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Sounds like you are getting all you're going to get out of your gun. In my experience with BE86, it gets erratic when pushed to the edge of the envelope and pressure comes on quick. Proceed with caution.
 

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Discussion Starter #4
I can't complain about 1088 fps. I could try Accurate No.7. It's a faster powder. Don't know if that will be better or worse for a short barrel. Seems like it should be better.

I think I should have splurged for the coated bullets. I always thought hard cast bullets were okay in Glocks, but I'm reading some weird things today.
 

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Discussion Starter #5
Before giving up, I decided to try shortening the cartridges. I went from 1.160" to 1.140".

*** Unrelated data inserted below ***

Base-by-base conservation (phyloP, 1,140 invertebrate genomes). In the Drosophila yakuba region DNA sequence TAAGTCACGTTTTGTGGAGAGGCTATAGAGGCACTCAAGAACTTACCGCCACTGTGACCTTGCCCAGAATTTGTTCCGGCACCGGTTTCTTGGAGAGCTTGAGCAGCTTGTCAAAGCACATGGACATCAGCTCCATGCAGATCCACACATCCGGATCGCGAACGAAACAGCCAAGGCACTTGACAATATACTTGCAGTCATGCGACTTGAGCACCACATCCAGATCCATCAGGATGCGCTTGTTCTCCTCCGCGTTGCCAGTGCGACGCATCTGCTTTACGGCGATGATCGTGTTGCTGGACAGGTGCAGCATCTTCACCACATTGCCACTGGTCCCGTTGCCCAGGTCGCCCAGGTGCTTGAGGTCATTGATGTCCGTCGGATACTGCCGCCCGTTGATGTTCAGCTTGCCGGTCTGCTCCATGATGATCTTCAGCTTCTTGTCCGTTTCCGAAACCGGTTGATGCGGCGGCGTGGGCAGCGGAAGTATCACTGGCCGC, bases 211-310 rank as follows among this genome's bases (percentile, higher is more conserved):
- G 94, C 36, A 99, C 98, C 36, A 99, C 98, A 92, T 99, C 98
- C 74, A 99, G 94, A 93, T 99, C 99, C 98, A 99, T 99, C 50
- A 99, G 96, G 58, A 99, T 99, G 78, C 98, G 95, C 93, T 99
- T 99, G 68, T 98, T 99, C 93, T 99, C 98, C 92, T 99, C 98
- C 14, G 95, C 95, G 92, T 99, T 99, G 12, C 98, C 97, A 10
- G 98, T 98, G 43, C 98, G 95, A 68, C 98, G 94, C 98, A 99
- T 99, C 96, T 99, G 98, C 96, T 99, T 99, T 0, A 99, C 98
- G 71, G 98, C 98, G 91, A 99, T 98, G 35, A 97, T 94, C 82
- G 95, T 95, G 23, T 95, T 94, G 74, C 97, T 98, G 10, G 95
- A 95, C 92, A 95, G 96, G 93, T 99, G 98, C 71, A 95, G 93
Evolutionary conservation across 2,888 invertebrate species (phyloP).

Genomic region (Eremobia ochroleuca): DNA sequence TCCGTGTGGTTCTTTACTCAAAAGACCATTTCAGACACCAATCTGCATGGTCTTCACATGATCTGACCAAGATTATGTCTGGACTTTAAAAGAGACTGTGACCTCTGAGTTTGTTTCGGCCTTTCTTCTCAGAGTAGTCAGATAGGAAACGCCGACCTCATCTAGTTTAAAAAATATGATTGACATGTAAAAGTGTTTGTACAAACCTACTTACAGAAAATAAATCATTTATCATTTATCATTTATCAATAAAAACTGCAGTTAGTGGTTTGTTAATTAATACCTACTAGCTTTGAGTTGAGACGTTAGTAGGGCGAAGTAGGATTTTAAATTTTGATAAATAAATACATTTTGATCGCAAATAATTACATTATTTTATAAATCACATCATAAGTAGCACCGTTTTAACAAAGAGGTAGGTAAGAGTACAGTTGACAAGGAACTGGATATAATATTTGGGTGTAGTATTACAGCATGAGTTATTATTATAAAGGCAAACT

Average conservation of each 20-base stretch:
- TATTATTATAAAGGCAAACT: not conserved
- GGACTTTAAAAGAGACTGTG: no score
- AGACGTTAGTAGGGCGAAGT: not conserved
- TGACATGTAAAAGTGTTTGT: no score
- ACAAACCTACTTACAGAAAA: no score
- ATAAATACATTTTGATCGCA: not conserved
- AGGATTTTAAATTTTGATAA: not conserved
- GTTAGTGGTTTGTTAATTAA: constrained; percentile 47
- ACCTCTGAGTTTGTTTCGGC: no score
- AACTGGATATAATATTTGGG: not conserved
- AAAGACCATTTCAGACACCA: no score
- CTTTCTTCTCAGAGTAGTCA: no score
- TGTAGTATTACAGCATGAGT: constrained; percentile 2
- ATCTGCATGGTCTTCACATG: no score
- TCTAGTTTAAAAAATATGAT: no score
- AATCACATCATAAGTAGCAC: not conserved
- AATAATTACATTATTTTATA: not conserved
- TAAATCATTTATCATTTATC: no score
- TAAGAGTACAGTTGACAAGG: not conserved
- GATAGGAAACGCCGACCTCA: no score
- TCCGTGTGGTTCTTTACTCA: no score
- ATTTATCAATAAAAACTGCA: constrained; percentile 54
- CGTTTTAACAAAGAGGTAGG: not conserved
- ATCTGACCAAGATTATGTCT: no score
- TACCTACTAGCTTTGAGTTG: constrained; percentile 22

I got this:

# Velocity Ft/lbs Power Factor Date
5 1129 353.76 141 8/15/20 6:50 PM
4 1118 346.90 139 8/15/20 6:50 PM
3 1124 350.63 140 8/15/20 6:47 PM
2 1095 332.77 136 8/15/20 6:47 PM
1 1098 334.60 137 8/15/20 6:47 PM

Average: 1112

I can't see anything wrong with the casings. There is a barely perceptible bulge, but it doesn't seem much worse than it was with the longer OAL. I could jam one of these casings into a cartridge gage if I pushed.
 
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It's difficult to predict what propellant will work best in which barrel. Usually, faster-burning powders work better in barrels under 4", but sometimes it goes the other way. I might try W231 or Red Dot. On the other end of the scale, AA#5 or Herco might work. I've had very good luck with 5.6-6.2/Herco/124gr. RNFP in shorter barrels, tho the muzzle flash is impressive in low-light conditions. YMMV